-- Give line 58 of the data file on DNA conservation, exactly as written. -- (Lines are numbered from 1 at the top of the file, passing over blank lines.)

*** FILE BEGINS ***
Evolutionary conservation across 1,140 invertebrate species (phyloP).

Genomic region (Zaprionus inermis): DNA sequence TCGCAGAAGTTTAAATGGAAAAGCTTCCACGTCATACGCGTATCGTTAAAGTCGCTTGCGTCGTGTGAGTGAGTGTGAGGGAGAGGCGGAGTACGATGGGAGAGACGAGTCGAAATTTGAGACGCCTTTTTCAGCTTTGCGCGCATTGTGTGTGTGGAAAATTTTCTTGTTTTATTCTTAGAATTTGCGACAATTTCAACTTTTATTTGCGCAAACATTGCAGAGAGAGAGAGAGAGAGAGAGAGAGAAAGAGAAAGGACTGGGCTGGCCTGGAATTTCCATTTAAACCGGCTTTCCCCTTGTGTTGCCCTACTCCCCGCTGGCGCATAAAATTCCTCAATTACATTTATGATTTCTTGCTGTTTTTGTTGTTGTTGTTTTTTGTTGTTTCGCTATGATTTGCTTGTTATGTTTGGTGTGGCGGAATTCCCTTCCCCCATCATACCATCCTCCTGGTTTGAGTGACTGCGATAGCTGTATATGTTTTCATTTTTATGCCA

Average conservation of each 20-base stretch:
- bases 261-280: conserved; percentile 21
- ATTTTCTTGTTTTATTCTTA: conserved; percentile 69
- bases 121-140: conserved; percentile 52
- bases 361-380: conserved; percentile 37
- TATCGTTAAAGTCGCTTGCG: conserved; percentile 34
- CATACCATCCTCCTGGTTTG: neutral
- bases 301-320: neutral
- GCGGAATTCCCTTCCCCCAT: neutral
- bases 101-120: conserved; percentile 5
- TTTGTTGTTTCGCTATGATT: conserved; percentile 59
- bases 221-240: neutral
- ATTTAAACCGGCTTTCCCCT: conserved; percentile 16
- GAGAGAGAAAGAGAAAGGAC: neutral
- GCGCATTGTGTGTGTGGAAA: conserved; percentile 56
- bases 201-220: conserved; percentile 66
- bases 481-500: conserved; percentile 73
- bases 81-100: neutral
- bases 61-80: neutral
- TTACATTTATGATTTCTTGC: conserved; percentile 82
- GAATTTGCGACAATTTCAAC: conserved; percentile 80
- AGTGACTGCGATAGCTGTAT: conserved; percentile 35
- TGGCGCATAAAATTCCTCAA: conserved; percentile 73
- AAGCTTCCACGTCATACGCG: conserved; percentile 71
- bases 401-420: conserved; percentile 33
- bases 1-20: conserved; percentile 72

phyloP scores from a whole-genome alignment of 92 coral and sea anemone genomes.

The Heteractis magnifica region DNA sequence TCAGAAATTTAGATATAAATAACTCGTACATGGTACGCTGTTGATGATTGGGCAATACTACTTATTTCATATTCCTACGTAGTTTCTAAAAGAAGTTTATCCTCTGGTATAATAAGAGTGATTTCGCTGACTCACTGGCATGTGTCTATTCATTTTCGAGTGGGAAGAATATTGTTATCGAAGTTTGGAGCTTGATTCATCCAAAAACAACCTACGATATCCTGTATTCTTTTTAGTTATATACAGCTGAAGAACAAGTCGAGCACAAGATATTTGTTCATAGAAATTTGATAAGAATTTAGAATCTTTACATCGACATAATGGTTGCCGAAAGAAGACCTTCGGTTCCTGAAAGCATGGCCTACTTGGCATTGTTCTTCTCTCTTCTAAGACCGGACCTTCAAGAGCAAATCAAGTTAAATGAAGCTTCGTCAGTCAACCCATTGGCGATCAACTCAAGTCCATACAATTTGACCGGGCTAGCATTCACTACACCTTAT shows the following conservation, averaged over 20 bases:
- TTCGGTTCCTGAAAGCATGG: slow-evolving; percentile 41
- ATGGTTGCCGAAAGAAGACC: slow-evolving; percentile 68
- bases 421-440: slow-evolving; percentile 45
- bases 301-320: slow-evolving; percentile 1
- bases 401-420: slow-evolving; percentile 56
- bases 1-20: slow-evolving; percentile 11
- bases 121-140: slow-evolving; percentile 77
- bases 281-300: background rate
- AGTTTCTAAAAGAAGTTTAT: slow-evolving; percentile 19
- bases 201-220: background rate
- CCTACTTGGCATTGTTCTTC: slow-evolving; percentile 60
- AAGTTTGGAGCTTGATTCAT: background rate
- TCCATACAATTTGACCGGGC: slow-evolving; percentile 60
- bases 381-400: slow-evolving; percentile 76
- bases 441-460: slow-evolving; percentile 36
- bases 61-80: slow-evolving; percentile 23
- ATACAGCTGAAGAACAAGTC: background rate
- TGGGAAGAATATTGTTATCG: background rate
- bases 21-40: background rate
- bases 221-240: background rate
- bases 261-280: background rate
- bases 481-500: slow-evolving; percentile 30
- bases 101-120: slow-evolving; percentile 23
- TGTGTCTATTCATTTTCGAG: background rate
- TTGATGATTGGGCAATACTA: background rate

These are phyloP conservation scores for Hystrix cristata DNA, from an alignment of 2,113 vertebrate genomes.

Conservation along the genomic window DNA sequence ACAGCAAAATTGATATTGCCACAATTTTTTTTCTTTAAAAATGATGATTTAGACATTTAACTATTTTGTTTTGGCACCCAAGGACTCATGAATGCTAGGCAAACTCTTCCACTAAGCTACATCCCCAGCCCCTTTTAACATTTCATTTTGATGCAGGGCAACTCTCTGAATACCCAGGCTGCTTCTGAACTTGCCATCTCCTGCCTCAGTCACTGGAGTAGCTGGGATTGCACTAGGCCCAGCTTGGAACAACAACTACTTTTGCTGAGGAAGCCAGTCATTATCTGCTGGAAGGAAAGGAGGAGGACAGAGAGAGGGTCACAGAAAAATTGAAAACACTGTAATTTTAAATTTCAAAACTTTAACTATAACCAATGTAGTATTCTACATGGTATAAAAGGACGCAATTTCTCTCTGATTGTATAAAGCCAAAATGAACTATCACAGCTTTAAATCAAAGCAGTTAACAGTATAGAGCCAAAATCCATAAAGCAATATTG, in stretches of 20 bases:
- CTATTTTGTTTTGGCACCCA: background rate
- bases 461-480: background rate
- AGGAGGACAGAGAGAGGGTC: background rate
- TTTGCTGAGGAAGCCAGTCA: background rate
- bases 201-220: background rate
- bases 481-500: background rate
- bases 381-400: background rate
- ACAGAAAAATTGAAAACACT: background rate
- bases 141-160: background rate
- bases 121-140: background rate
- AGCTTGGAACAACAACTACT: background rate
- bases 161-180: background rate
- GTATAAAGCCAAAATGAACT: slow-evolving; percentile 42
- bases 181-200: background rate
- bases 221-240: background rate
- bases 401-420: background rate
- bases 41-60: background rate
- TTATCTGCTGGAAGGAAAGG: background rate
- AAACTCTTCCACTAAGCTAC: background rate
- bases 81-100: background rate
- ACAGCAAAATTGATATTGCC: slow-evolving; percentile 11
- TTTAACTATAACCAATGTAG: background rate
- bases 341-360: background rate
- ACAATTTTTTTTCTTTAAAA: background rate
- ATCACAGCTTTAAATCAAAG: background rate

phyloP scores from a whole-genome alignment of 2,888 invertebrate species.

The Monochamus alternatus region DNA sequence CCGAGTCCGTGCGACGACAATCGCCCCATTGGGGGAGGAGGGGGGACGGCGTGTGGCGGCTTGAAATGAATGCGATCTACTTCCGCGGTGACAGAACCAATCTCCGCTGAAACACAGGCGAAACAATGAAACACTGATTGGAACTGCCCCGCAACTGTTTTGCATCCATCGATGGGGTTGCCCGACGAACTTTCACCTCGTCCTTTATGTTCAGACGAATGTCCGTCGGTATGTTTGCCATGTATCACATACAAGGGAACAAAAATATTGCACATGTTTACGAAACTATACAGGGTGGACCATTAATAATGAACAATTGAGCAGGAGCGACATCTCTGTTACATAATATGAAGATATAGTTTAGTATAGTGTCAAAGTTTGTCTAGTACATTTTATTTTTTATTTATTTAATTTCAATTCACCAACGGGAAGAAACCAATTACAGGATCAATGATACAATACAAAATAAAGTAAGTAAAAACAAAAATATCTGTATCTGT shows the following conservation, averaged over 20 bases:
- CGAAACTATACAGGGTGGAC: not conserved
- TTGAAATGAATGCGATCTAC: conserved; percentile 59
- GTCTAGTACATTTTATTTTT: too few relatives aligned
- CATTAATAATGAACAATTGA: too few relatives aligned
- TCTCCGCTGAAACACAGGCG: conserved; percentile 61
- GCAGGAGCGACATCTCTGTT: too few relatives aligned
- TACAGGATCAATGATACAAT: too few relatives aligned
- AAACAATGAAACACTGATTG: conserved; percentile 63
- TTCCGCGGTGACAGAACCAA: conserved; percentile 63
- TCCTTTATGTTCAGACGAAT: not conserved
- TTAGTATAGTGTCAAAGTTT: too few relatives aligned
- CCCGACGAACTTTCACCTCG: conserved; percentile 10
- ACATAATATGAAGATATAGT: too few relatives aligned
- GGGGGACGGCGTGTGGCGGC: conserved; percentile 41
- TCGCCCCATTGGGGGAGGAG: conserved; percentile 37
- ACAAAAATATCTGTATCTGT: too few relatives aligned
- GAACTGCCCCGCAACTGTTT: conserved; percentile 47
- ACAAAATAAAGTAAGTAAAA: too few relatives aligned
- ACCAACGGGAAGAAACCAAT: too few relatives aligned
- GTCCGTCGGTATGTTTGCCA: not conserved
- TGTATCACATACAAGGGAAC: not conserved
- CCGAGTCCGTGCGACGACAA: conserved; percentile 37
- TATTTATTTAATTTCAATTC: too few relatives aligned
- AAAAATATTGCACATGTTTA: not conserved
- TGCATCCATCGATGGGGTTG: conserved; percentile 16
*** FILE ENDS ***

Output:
- CTATTTTGTTTTGGCACCCA: background rate